We can become addicted to resistance, not necessarily because it's fun, but because it can offer us a safe alternative to a hard, professional life.
Turning pro is hard. Being an amateur is easy.
Living the pro-life isn't for everyone (as the book states) but for artists and entrepreneurs, it's completely necessary in order to feel fulfilled.
The more I read it the more profound the effect is on me. I keep having these moments of clarity, relating completely to what the writer has been through.
Steven Pressfield reveals that he went pro when he turned 31.
It's a sign.
I have some previous experience of turning pro but in truth, I wasn't really in the right place when I was Djing.
I was an addict, an addict to all of the various distractions that come with the DJ profession.
I loved it and I still love music but I also knew that it wasn't the right life for me. It never felt like it would be on my terms, even when I was working hard I couldn't pull down the self-imposed barriers.
It always felt like I was an impostor, an amateur looking for some recognition, seeking approval for things instead of believing in what I could do.
I pulled the pin as Pressfield describes it.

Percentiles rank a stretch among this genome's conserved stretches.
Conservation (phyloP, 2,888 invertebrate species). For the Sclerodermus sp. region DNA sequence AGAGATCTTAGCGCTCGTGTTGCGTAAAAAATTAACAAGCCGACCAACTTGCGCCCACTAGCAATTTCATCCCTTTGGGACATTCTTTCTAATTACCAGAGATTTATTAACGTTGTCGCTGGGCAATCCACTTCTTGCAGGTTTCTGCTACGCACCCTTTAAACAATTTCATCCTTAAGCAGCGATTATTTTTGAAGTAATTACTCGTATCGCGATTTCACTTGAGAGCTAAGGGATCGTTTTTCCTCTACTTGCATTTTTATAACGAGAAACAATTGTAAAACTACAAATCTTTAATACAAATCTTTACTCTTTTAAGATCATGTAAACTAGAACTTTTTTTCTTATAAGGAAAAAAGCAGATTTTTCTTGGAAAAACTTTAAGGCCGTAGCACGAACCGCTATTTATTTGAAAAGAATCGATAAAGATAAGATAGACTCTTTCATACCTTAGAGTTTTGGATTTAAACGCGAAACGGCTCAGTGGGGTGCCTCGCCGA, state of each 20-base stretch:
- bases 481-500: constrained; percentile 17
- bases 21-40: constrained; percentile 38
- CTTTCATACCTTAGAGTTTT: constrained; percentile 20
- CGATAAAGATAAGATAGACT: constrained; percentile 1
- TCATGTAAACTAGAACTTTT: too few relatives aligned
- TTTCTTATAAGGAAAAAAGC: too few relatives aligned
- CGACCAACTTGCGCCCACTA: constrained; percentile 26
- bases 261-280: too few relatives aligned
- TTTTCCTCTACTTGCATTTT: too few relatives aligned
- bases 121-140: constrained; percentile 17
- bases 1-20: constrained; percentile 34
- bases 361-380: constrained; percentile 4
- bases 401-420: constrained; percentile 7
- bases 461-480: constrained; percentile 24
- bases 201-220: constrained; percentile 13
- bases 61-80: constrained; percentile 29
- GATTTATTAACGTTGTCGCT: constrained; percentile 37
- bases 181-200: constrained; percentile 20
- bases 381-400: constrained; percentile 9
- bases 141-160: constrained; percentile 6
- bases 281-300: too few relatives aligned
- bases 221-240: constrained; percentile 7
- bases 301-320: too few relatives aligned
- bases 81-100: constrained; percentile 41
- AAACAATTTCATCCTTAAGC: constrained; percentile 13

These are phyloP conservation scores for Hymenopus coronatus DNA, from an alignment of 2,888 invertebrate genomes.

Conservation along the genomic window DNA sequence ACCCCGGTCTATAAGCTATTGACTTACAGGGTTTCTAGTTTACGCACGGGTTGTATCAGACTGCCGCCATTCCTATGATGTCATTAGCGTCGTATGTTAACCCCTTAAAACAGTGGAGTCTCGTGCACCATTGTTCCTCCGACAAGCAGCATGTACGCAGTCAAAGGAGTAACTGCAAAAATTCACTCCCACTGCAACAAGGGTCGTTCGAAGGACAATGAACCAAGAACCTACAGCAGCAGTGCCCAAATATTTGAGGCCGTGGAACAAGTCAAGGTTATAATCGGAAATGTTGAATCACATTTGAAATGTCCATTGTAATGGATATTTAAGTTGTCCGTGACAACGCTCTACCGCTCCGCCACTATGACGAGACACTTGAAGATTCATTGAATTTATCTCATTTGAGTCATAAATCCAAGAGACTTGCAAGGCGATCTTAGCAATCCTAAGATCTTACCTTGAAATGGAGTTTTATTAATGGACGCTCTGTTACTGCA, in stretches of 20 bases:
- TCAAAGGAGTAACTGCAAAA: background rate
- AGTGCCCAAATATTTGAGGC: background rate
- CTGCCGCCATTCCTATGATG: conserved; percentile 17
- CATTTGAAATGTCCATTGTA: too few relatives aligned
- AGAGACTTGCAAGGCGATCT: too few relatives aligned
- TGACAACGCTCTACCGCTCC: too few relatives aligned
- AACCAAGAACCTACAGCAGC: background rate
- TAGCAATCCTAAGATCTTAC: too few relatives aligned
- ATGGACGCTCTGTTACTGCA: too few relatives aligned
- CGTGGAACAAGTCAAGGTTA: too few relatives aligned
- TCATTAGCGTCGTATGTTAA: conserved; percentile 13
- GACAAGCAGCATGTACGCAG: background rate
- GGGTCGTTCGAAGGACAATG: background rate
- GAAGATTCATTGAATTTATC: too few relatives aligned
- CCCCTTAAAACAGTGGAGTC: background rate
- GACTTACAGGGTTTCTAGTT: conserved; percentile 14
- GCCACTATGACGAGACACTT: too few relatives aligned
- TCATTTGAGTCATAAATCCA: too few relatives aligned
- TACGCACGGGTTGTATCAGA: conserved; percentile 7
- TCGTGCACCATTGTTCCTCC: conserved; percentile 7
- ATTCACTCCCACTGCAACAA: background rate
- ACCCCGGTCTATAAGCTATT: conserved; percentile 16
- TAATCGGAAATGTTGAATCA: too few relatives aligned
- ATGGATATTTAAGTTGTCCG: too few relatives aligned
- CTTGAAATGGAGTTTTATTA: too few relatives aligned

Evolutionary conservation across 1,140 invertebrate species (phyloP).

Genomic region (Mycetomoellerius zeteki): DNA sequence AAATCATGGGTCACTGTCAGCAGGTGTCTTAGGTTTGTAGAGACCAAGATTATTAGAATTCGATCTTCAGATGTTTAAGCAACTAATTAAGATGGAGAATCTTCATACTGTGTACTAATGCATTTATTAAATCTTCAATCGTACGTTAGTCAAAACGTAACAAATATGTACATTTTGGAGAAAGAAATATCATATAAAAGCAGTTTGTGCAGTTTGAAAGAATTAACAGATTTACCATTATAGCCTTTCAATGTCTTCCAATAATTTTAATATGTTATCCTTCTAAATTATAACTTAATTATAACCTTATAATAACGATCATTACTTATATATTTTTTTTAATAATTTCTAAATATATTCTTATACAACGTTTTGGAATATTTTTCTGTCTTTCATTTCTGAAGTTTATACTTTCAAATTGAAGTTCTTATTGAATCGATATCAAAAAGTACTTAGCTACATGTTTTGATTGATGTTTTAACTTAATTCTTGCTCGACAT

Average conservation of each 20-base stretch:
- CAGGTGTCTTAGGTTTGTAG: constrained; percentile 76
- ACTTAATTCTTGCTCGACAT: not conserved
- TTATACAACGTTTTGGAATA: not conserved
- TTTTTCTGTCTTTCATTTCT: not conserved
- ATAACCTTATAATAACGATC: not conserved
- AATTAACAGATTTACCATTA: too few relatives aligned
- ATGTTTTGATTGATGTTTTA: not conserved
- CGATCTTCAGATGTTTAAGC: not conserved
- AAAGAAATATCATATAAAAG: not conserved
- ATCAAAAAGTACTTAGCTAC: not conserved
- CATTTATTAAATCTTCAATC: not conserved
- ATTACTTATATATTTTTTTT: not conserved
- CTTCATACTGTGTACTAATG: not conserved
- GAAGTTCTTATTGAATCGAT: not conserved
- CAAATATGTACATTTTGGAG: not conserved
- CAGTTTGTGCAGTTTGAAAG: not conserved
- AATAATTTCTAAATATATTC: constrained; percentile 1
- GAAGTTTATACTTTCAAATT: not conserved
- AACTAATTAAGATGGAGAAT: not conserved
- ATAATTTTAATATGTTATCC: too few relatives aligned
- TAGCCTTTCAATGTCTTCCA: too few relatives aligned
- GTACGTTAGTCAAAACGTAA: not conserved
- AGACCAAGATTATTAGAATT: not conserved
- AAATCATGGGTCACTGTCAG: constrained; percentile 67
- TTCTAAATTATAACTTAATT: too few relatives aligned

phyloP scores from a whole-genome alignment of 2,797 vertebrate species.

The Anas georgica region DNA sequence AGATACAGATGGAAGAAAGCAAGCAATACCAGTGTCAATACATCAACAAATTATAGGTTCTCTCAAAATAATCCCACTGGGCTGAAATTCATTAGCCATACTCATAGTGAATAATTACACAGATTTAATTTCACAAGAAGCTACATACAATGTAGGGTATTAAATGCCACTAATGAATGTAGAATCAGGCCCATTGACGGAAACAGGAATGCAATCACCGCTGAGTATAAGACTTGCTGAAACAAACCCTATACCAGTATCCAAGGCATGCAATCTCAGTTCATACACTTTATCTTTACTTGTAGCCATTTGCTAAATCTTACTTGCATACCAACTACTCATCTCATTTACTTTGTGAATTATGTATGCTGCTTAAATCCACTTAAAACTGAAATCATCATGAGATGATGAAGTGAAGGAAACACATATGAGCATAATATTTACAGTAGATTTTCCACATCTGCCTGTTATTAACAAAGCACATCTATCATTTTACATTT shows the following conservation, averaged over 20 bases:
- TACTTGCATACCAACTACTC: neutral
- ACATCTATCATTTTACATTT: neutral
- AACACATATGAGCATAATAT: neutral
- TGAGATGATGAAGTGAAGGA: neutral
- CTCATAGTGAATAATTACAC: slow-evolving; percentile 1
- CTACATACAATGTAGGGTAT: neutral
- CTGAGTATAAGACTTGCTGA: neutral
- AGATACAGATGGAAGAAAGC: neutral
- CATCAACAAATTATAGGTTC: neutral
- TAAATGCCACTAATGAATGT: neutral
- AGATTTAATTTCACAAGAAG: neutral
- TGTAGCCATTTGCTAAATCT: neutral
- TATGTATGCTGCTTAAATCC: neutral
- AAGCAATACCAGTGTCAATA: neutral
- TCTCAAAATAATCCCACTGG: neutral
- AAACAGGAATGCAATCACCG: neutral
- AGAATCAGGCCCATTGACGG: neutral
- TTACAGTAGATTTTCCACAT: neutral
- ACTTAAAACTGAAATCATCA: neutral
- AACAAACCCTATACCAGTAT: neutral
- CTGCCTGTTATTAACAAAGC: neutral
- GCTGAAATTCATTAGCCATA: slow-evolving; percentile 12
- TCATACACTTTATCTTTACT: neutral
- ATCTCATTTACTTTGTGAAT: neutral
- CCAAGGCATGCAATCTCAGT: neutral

Pulling the pin is what many of us do when the going gets tough, or when we aren't satisfied with our current path.
To truly go pro you have to learn to roll with the punches and commit to not pulling the pin.
You have to follow things through.
Stop expecting things to come naturally
Realising that things are actually quite hard and might not feel "natural" has taken me some time to realise.
It may sound like a ridiculous notion but for years I thought that if I could just do something and it didn't make me want to smash my head against a wall, that was the thing I should do.
It's still the hardest thing to overcome.
I really need to spend time improving my understanding of human anatomy... But let's draw an Easter Island head instead.
I also made the classic mistake of looking at my heroes and peers who were doing great things, thinking that they were just born great.